The Current

Why this Quebec politician says courts, not victims, must adapt to deal with sex assault crimes

Parti Québécois politician Véronique Hivon is pushing for a specialized court that would hear sexual assault cases, in the hopes of rebuilding victims' confidence in the justice system. But not everyone is so sure about the idea.

Parti Québécois politician Véronique Hivon pushing for distinct sexual assault courts

In the wake of sex-related charges against Just for Laughs founder Gilbert Rozon, Parti Québécois politician Véronique Hivon is pushing for specialized courts that would deal specifically with sexual assault cases. (Jacques Boissinot/Canadian Press)

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A Parti Québécois politician who is leading the charge to develop specialized sexual assault courts in Quebec says the need to rebuild victims' belief in the justice system is an "emergency."

"Just the #MeToo movement in itself is an illustration that this confidence is lacking," Véronique Hivon told The Current's Anna Maria Tremonti, explaining that some people are resorting to bringing their stories to the media instead of making formal complaints.

"The justice system finally has to adapt to those very specific and difficult crimes instead of always asking the victims to adapt to this system."

Hivon imagines these specialized courts existing within a new division of the Court of Quebec, or within a division of the criminal court. Crown prosecutors, judges and other staff would be trained specifically to deal with sexual assault cases, she said.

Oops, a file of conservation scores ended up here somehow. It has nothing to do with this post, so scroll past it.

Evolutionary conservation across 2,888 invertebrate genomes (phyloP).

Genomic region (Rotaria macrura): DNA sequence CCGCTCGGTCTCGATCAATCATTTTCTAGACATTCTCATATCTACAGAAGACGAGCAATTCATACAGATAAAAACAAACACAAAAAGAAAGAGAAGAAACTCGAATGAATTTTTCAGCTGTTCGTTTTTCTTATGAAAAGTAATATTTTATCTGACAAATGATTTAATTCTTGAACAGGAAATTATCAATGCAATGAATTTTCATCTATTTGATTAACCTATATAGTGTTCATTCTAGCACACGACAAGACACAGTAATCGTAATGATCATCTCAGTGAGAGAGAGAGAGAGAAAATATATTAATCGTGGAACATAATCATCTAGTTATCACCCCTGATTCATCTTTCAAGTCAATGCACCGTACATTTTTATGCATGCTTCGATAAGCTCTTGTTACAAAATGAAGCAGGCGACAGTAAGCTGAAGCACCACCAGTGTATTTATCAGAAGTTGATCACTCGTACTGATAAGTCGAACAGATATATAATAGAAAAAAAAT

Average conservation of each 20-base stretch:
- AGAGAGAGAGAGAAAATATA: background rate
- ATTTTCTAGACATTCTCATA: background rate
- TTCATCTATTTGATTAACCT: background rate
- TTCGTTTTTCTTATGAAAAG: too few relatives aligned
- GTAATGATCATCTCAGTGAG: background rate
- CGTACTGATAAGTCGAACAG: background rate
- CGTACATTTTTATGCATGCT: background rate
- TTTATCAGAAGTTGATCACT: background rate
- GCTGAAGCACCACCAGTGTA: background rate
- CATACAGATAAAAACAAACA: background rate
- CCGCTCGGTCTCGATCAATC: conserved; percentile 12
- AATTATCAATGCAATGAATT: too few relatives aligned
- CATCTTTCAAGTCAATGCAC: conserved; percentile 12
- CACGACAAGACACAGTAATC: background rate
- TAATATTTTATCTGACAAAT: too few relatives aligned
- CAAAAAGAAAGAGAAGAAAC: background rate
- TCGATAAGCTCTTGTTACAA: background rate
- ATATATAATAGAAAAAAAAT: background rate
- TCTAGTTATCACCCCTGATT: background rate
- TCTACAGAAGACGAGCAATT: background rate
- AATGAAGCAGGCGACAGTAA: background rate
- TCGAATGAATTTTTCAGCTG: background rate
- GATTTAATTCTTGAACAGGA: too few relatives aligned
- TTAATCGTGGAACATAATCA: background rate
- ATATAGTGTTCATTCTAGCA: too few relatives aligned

The push for reform comes after 64-year-old Gilbert Rozon, founder of Montreal's Just for Laughs festival, was charged with sex-related crimes in December. Rozon is charged with indecent assault and rape for events in 1979 involving a single victim.

Another 13 women filed complaints against Rozon, which the prosecution is not pursuing.

High-profile allegations emerge

But despite the idea gathering momentum, some experts are skeptical of creating distinct sexual assault courts.

Eric Sutton, a criminal defence lawyer in Montreal who has had clients facing charges of a sexual nature, said victims should be informed the justice system is not meant to be a therapeutic experience, but a process to determine whether an accused person is guilty or not.

Defence lawyer Eric Sutton is skeptical of creating distinct sexual assault courts. (Jaela Bernstien/CBC)

"I shudder to think that judges will be trained, have specialized training, on issues of sexual assault," Sutton said.

He cited the fact that it's no longer acceptable to talk about a complainant's sexual history or reputation as examples of how the justice system has made progress to eliminate stereotyping.

"To now start training judges to think a certain way is going to create a bias, possibly a favourable bias, and could result in … wrongful convictions," he said.

Hivon said she's not asking for the courts to become a therapeutic process, but that they don't re-traumatize sexual assault victims.

"I think that the idea is to start from the standpoint of the victim a little bit more," she said.

"Do we just give up and say, 'Well, just too bad for those types of crimes, the justice system just doesn't work because the victims don't have confidence in it? I think that as legislators … we have to find ways."

Click 'listen' near the top of this page to hear the full conversation.

Produced by John Chipman


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